Learning to Fly, p.1Suzanne Weyn
About the Author
Taylor Henry held Prince Albert’s lead line casually in one hand as she walked the quarter horse down Wildwood Lane. The tree-lined country path leading in and out of Wildwood Stables was now vibrant with the rustling red, yellow, and orange hues of early autumn. Taylor could have easily ridden the black gelding on the dirt lane, but right then she preferred to be eye level with her horse.
They needed to have a serious talk.
“So, I know you love me. I love you just as much — more, even! But it can’t just be you and me. I wish it could,” she told him.
Prince Albert neighed. Lately, Taylor had noticed that whenever she spoke directly to Prince Albert he always made some noise in response. She loved that about him. It made her feel they were really communicating.
Taylor gazed into his soulful dark eyes and felt she heard him as clearly as if he’d actually replied aloud in words. He wanted to know why not. Why couldn’t it just be Taylor and Prince Albert, without any other horses or riders?
“Because you have to be available for lessons and trail rides, that’s why. And I need to work with the other horses.” Taylor sighed in frustration. “It’s part of our deal with Wildwood. Don’t pretend you don’t know all this. We’ve been through it a zillion times already!”
At this point Taylor was sure Prince Albert was simply being stubborn. It was mid-October, and he’d been living at the stable since the end of August. By now he had to understand that he couldn’t be a one-girl horse.
Taylor had helped rescue him and his best pal, a cream-colored Shetland pony named Pixie, when they’d been abandoned by their owners. Against all odds, she’d even found them a good home here at Wildwood Stables. But the ranch could only afford to keep Prince Albert if he was a working trail and school horse. And, so far, he had not been at all cooperative.
“Sure, I know you’ve let Dana ride you,” Taylor acknowledged. Dana was a seven-year-old girl with autism who had horse therapy sessions at the stable once a week. She would only work with Prince Albert, and to everyone’s surprise, he allowed her on his back. They had even won a ribbon at a recent Rotary Club horse competition for kids with disabilities.
“And it’s really great that you let her on; it’s meant so much to her,” Taylor continued. “But you have to do more. Being a two-girl horse is still not enough. Okay?”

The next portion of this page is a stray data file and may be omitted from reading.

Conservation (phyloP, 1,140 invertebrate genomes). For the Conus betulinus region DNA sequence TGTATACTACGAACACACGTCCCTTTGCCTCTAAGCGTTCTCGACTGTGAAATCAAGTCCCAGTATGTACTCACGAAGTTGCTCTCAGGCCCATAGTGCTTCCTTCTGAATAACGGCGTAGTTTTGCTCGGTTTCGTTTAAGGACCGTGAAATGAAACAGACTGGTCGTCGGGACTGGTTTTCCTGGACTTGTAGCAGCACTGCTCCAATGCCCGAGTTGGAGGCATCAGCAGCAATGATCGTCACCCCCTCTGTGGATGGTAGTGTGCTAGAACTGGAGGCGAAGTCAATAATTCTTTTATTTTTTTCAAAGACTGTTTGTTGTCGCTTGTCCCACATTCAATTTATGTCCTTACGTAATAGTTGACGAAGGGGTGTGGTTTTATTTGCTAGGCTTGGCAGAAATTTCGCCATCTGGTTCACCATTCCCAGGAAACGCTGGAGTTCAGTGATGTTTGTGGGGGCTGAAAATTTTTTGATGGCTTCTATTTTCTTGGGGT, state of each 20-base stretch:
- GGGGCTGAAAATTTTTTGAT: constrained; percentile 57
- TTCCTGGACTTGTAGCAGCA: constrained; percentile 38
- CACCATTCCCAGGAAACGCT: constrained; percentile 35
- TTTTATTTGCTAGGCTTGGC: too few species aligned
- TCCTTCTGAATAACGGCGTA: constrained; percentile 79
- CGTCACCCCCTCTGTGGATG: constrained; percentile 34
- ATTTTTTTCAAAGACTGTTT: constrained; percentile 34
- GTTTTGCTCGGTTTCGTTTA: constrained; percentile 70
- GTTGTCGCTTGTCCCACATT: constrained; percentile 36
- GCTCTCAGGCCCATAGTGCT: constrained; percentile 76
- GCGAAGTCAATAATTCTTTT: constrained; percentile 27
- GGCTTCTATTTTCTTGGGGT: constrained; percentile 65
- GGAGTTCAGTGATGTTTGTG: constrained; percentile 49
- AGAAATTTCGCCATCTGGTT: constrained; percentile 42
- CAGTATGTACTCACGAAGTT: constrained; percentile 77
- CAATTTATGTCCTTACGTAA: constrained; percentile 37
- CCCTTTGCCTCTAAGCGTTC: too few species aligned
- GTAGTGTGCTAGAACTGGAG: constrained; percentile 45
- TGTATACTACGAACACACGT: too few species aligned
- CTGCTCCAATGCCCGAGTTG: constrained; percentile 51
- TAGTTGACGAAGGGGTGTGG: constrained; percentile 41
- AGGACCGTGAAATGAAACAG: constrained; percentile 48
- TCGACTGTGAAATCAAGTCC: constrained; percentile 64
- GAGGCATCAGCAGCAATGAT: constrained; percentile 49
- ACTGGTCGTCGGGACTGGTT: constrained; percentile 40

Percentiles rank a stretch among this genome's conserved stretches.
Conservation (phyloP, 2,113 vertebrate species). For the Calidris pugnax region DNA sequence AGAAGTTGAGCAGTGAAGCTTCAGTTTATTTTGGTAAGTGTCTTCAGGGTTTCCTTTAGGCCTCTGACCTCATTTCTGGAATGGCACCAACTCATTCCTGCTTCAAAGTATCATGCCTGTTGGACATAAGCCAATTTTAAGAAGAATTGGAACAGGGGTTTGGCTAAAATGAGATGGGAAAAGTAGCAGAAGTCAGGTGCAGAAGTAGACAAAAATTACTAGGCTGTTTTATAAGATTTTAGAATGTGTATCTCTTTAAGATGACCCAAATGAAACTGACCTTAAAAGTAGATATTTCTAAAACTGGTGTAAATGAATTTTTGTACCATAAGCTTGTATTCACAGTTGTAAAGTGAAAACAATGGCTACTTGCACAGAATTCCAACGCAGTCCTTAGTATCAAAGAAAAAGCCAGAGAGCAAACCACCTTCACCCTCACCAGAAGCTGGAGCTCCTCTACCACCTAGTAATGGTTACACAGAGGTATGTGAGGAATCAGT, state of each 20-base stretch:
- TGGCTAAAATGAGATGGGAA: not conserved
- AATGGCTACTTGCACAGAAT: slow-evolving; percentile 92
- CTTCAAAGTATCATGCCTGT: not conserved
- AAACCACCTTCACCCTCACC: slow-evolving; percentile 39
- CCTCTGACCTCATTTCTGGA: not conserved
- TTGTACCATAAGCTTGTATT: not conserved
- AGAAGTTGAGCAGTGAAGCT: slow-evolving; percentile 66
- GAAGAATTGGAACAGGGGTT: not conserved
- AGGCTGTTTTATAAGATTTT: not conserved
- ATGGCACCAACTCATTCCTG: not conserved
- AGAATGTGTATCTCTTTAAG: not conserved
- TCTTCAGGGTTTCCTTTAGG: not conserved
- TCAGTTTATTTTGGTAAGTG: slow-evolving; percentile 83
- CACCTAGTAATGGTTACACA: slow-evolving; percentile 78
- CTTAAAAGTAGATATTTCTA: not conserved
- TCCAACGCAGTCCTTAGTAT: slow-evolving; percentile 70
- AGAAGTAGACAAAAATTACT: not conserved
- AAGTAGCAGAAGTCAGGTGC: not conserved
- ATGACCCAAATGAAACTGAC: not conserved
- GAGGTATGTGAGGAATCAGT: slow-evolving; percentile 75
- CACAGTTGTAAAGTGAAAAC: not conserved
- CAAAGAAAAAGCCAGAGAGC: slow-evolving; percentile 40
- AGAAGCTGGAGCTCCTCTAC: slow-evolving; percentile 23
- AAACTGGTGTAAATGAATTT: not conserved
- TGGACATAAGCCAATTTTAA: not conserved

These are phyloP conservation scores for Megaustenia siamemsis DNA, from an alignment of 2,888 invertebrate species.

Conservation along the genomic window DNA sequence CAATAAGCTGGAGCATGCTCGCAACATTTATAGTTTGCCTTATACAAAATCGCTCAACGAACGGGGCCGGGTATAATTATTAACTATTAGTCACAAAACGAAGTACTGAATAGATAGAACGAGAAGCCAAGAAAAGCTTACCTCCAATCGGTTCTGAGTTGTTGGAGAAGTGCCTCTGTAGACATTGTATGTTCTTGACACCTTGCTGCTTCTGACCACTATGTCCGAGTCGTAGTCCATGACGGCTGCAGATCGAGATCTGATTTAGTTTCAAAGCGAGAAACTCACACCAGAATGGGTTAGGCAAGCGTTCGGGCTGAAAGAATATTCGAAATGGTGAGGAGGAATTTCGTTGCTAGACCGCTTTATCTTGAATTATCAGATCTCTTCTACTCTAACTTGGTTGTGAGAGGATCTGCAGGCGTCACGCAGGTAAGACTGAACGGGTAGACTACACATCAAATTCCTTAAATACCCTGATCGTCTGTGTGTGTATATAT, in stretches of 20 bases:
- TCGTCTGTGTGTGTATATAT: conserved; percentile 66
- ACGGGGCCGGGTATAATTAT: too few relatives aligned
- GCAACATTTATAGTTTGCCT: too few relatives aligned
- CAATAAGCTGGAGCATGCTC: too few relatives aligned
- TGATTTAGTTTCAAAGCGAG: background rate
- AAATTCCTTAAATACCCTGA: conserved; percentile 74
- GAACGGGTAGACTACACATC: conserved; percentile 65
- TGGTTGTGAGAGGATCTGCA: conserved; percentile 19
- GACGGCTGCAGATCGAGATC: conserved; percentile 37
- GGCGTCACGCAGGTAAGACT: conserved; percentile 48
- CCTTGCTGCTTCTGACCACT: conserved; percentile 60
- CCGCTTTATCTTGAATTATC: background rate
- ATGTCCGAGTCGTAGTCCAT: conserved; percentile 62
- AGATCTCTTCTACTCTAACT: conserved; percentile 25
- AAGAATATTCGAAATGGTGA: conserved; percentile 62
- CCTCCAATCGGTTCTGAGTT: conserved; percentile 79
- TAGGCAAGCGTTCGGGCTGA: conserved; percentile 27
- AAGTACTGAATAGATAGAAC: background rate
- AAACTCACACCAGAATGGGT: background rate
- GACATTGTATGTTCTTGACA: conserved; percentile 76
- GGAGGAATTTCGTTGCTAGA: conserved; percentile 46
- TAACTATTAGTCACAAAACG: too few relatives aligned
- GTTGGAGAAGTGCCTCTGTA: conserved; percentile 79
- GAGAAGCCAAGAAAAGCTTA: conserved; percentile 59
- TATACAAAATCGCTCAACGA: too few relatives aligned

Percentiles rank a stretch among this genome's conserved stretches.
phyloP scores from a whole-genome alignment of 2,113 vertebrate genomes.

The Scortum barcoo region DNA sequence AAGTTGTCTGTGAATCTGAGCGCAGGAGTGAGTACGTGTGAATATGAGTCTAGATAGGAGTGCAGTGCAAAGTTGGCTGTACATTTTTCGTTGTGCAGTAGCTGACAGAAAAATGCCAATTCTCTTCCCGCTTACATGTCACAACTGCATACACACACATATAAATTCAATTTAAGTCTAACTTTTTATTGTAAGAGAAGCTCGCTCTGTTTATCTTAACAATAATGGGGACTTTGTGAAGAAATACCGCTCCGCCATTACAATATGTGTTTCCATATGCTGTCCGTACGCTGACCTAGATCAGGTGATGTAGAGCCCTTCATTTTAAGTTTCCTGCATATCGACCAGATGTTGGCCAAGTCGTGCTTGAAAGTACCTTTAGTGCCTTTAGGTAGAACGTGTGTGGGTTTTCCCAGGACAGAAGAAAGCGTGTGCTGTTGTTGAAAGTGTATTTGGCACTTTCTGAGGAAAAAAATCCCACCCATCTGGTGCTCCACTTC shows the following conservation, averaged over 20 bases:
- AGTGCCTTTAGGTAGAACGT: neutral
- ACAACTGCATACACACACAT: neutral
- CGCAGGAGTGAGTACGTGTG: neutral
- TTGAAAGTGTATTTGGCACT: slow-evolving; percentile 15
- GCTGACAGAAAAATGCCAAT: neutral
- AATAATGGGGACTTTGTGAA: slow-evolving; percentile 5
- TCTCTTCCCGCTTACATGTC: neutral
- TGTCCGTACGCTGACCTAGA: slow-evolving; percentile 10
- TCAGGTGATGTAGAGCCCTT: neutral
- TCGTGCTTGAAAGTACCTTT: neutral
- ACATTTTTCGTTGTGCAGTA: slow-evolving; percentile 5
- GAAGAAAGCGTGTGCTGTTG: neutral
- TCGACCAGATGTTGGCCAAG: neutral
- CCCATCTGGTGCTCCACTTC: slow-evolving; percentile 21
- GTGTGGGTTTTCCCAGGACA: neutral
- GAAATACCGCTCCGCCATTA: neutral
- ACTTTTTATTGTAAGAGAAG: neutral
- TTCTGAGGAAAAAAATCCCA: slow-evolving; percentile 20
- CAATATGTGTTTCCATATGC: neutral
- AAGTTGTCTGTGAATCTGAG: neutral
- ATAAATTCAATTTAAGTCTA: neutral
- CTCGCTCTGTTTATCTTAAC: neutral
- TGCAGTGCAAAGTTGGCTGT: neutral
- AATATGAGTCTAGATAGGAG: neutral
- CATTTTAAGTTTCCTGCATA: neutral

A black SUV swung in very quickly from Quail Ridge Road at the end of the lane. It zoomed toward Taylor and Prince Albert as though the driver was completely unaware that a slim thirteen-year-old girl with long brown hair and a large black horse were standing in the path.
Startled by the car’s speed, Taylor dropped the lead line and jumped back. Prince Albert reared in fright, neighing shrilly as his front two legs rose from the ground, kicking the air.
The glamorous blonde woman at the wheel of the SUV careened into a rapid curve to avoid the frightened horse in her path, but she made no effort to slow down. Beside the woman, a slim girl Taylor’s age, also a blonde, watched the scene with unmistakable annoyance etched on her face.
Staggering backward, Taylor recognized the girl and the car just as the heel of her brown riding boot hit a tree root. Taylor fell on her butt, sending rockets of pain up her spine. As she scrambled to her feet, she couldn’t stop to feel her injury, or even her fury at Plum Mason and her reckless mother.
Her entire attention was on Prince Albert, who was galloping in wild panic toward Quail Ridge Road.
Panting hard, heart thundering in her chest, Taylor raced down Wildwood Lane onto steep and curving Quail Ridge Road. Fast as she was running, it seemed to take forever to get there.
Taylor checked the field to her left. Some of Wildwood’s other horses had been turned out and grazed there — but no Prince Albert.
Pivoting to her right, Taylor froze.
“Oh, no!” she shouted.
Up the hill, Prince Albert stood in the middle of the road, wide-eyed and bewildered. He was standing directly in the middle of a blind curve in the road. If a car came around the bend now, the driver would never see him in time to stop.
“Prince Albert! Prince Albert!” Taylor shouted in her most commanding tone.
Prince Albert swung his head around to her. His ears were back and flattened, a sign of his anxiety.
Taylor clapped her hands sharply. “Walk on! Move, Prince Albert! Now! Move to the other side! Get off the road!”
Prince Albert usually obeyed commands well. Why wasn’t he moving?
His nostrils flared and his eyes were wide. He stood frozen in terrified confusion.
Clicking to the frightened horse, Taylor hurried up the hill toward him, deciding on another approach. “Come to me, boy. Come on.” She worked to disguise the urgent fear in her voice, hoping he would calm down enough to respond.
It was no use! He wasn’t budging.
“Move!” Taylor shouted full blast, clenching her fists as her cheeks reddened with the strain. Maybe she could at least startle him off the road.
At the sound of her agitated tone, Prince Albert whinnied and turned his body toward Taylor. As he moved, a large white car drove into view, coming fast.
Prince Albert screamed as he reared high onto his back legs.
The car’s horn blared, and then came the sickening sound of crunching metal.
Taylor was only dimly aware of her own anguished voice shouting.
“No! No! No!”
Taylor stood on the side of the road beside a deputy sheriff with the name Michael Casey pinned under his badge. Her stomach knotted as she watched the emergency medical team that had arrived in a matter of minutes, sirens shrieking, carefully lift the two passengers from the white luxury car.